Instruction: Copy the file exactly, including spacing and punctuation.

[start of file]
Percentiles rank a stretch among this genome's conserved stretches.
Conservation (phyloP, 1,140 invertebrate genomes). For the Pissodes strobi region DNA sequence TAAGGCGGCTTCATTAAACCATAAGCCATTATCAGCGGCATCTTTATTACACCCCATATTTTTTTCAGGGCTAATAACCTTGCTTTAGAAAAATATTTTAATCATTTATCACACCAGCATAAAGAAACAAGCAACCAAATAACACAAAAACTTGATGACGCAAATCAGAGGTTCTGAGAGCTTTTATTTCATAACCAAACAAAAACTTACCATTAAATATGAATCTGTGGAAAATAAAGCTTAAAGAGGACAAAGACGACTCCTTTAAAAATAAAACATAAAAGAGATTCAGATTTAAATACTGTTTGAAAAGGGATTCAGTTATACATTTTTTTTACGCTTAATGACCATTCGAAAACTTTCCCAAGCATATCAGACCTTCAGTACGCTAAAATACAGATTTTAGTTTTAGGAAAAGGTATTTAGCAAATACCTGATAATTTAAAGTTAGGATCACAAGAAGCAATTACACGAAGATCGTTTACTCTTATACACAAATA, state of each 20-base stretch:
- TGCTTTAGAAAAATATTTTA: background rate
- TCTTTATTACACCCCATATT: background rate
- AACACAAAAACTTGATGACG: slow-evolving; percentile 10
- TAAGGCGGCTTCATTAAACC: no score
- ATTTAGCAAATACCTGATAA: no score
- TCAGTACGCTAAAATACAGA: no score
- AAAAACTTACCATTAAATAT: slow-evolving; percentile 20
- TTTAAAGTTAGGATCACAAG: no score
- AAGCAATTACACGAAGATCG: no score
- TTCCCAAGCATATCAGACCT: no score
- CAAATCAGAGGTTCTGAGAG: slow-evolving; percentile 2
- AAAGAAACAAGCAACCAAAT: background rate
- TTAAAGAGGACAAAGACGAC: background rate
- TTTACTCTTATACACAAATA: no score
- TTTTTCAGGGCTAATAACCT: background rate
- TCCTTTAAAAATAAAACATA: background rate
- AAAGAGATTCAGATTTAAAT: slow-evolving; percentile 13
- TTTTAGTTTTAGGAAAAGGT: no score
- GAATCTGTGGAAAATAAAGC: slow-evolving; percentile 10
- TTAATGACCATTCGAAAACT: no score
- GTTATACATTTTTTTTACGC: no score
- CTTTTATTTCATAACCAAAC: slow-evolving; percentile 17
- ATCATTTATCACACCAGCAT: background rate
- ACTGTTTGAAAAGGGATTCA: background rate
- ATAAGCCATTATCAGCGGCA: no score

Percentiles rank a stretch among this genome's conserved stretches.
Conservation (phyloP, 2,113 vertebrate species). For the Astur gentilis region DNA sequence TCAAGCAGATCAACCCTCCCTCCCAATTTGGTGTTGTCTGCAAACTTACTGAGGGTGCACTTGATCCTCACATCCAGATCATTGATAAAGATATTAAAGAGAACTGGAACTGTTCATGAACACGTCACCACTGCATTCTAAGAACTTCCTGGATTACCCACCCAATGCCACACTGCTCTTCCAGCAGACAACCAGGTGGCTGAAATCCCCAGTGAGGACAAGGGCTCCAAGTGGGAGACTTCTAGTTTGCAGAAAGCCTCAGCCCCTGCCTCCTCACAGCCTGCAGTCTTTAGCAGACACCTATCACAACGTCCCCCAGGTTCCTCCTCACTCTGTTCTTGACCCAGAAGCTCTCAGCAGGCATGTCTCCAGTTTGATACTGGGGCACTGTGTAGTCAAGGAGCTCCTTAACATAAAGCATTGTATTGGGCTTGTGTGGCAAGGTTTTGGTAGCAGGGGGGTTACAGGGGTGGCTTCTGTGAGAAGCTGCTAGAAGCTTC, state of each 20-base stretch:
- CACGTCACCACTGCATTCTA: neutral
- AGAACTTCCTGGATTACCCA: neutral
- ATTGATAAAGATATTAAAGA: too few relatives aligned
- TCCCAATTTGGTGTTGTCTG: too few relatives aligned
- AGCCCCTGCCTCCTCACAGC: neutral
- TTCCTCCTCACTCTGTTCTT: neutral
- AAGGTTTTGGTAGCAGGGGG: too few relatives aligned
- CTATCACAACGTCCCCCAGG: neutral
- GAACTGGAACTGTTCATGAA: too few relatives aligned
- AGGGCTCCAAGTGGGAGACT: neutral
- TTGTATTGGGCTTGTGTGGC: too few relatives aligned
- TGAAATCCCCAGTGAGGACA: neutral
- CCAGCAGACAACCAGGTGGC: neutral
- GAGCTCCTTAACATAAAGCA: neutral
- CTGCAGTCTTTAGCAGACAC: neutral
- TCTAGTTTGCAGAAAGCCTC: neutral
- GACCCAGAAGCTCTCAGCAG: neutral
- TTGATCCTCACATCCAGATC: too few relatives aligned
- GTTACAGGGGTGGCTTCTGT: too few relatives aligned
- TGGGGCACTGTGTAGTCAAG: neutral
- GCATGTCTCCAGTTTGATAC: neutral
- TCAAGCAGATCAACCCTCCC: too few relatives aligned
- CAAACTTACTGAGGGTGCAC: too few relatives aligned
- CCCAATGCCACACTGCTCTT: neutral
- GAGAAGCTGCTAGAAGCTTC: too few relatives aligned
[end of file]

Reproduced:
Percentiles rank a stretch among this genome's conserved stretches.
Conservation (phyloP, 1,140 invertebrate genomes). For the Pissodes strobi region DNA sequence TAAGGCGGCTTCATTAAACCATAAGCCATTATCAGCGGCATCTTTATTACACCCCATATTTTTTTCAGGGCTAATAACCTTGCTTTAGAAAAATATTTTAATCATTTATCACACCAGCATAAAGAAACAAGCAACCAAATAACACAAAAACTTGATGACGCAAATCAGAGGTTCTGAGAGCTTTTATTTCATAACCAAACAAAAACTTACCATTAAATATGAATCTGTGGAAAATAAAGCTTAAAGAGGACAAAGACGACTCCTTTAAAAATAAAACATAAAAGAGATTCAGATTTAAATACTGTTTGAAAAGGGATTCAGTTATACATTTTTTTTACGCTTAATGACCATTCGAAAACTTTCCCAAGCATATCAGACCTTCAGTACGCTAAAATACAGATTTTAGTTTTAGGAAAAGGTATTTAGCAAATACCTGATAATTTAAAGTTAGGATCACAAGAAGCAATTACACGAAGATCGTTTACTCTTATACACAAATA, state of each 20-base stretch:
- TGCTTTAGAAAAATATTTTA: background rate
- TCTTTATTACACCCCATATT: background rate
- AACACAAAAACTTGATGACG: slow-evolving; percentile 10
- TAAGGCGGCTTCATTAAACC: no score
- ATTTAGCAAATACCTGATAA: no score
- TCAGTACGCTAAAATACAGA: no score
- AAAAACTTACCATTAAATAT: slow-evolving; percentile 20
- TTTAAAGTTAGGATCACAAG: no score
- AAGCAATTACACGAAGATCG: no score
- TTCCCAAGCATATCAGACCT: no score
- CAAATCAGAGGTTCTGAGAG: slow-evolving; percentile 2
- AAAGAAACAAGCAACCAAAT: background rate
- TTAAAGAGGACAAAGACGAC: background rate
- TTTACTCTTATACACAAATA: no score
- TTTTTCAGGGCTAATAACCT: background rate
- TCCTTTAAAAATAAAACATA: background rate
- AAAGAGATTCAGATTTAAAT: slow-evolving; percentile 13
- TTTTAGTTTTAGGAAAAGGT: no score
- GAATCTGTGGAAAATAAAGC: slow-evolving; percentile 10
- TTAATGACCATTCGAAAACT: no score
- GTTATACATTTTTTTTACGC: no score
- CTTTTATTTCATAACCAAAC: slow-evolving; percentile 17
- ATCATTTATCACACCAGCAT: background rate
- ACTGTTTGAAAAGGGATTCA: background rate
- ATAAGCCATTATCAGCGGCA: no score

Percentiles rank a stretch among this genome's conserved stretches.
Conservation (phyloP, 2,113 vertebrate species). For the Astur gentilis region DNA sequence TCAAGCAGATCAACCCTCCCTCCCAATTTGGTGTTGTCTGCAAACTTACTGAGGGTGCACTTGATCCTCACATCCAGATCATTGATAAAGATATTAAAGAGAACTGGAACTGTTCATGAACACGTCACCACTGCATTCTAAGAACTTCCTGGATTACCCACCCAATGCCACACTGCTCTTCCAGCAGACAACCAGGTGGCTGAAATCCCCAGTGAGGACAAGGGCTCCAAGTGGGAGACTTCTAGTTTGCAGAAAGCCTCAGCCCCTGCCTCCTCACAGCCTGCAGTCTTTAGCAGACACCTATCACAACGTCCCCCAGGTTCCTCCTCACTCTGTTCTTGACCCAGAAGCTCTCAGCAGGCATGTCTCCAGTTTGATACTGGGGCACTGTGTAGTCAAGGAGCTCCTTAACATAAAGCATTGTATTGGGCTTGTGTGGCAAGGTTTTGGTAGCAGGGGGGTTACAGGGGTGGCTTCTGTGAGAAGCTGCTAGAAGCTTC, state of each 20-base stretch:
- CACGTCACCACTGCATTCTA: neutral
- AGAACTTCCTGGATTACCCA: neutral
- ATTGATAAAGATATTAAAGA: too few relatives aligned
- TCCCAATTTGGTGTTGTCTG: too few relatives aligned
- AGCCCCTGCCTCCTCACAGC: neutral
- TTCCTCCTCACTCTGTTCTT: neutral
- AAGGTTTTGGTAGCAGGGGG: too few relatives aligned
- CTATCACAACGTCCCCCAGG: neutral
- GAACTGGAACTGTTCATGAA: too few relatives aligned
- AGGGCTCCAAGTGGGAGACT: neutral
- TTGTATTGGGCTTGTGTGGC: too few relatives aligned
- TGAAATCCCCAGTGAGGACA: neutral
- CCAGCAGACAACCAGGTGGC: neutral
- GAGCTCCTTAACATAAAGCA: neutral
- CTGCAGTCTTTAGCAGACAC: neutral
- TCTAGTTTGCAGAAAGCCTC: neutral
- GACCCAGAAGCTCTCAGCAG: neutral
- TTGATCCTCACATCCAGATC: too few relatives aligned
- GTTACAGGGGTGGCTTCTGT: too few relatives aligned
- TGGGGCACTGTGTAGTCAAG: neutral
- GCATGTCTCCAGTTTGATAC: neutral
- TCAAGCAGATCAACCCTCCC: too few relatives aligned
- CAAACTTACTGAGGGTGCAC: too few relatives aligned
- CCCAATGCCACACTGCTCTT: neutral
- GAGAAGCTGCTAGAAGCTTC: too few relatives aligned